• The Earth is flat
  • Cigarettes are healthy
  • Leeches are the cure for everything
  • The universe revolves around the Earth
  • California is an island
  • Red wine is healthy, unhealthy, healthy…
  • Facts are essential as they offer humans a sense of stability in a chaotic world. For instance, we find comfort in the “fact” that the life-sustaining sun will continue to shine for billions of years. If there were serious doubts about this fact, our lives would be very different today.

    In this article, we debunk a “fact” that serves as the foundation for the pricing of all financial assets. It was not that long ago that people who thought the earth round were labeled delirious madmen. Today, questioning the “risk-free” status of U.S. Treasury securities (UST), as we do, will lead many financial professionals to decry our prudence as foolish irrationality. That said, we would rather assess the situation objectively than get caught “swimming naked when the tide goes out”.


    In a must-read article entitled, My Leitner-esque Moment, Kevin Muir of The Macro Tourist blog broaches the topic of sovereign debt risk and, in what must be a moment of temporary insanity, questions the so-called “risk-free” status of UST.

    Sovereign debt risk exists and said bonds default from time to time. Despite history and facts, associating the word “risk” with UST is for some reason blasphemous amongst financial professionals. The yields of UST are treated by all investors, even those nay-sayers like Muir and ourselves, to be the risk-free rate. This argument does not refer to the risk of changing yields but more importantly to that of credit risk.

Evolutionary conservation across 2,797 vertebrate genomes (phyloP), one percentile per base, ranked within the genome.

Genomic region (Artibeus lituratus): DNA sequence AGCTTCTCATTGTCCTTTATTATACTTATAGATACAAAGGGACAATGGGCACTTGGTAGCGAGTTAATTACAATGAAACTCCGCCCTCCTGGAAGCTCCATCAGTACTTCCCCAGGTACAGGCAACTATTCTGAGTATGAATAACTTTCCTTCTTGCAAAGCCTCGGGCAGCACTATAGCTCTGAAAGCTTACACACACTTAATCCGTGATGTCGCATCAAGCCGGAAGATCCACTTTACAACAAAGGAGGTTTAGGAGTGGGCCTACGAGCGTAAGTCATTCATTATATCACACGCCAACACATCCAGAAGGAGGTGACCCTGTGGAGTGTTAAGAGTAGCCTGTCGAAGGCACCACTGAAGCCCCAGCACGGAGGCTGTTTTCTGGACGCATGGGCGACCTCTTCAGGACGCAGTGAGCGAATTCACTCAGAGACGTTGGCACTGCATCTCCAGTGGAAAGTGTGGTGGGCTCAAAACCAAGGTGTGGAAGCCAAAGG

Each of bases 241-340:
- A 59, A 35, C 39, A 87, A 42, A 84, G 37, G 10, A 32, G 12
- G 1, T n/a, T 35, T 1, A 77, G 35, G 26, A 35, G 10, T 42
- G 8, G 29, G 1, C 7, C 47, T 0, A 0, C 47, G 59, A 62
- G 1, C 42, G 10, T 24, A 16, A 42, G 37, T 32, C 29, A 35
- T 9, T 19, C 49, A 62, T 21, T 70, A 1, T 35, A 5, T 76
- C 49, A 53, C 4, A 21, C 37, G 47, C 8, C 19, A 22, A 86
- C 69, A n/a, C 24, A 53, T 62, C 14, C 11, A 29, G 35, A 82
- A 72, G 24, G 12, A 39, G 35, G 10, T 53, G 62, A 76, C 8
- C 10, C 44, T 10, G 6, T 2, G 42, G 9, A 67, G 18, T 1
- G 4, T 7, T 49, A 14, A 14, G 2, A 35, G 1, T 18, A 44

All financial and investment models and theories assume that UST have no credit risk which, by definition, implies zero chance of default. What in this world has no risk? If you can name something, congratulations, we cannot.

    For background, consider that sovereign debt defaults have been commonplace among big and small countries. The graph below shows the frequency by country since 1800.


    Graph Courtesy Carmen Reinhart and Kenneth Rogoff

    Go back further in time, and almost all nations can be added to that list. The United States stands alone as an economic and military powerhouse that has never defaulted. (It is important to note that many people, ourselves included, believe the U.S. defaulted when it went off the gold standard.)

    Despite America’s perfect credit record thus far, it would be false to assume that UST are “risk-free”. This type of fact, assumed by the masses, is what Samuel Arbesman, the author of The Half-Life of Facts, calls a mesofact. A mesofact, unlike the known effect of gravity, is not a fact of the natural order destined to last for eons. Nor will it have a very short existence, like the fact that the sun is currently shining on my garden.  Essentially, a mesofact is one that has temporary permanence.

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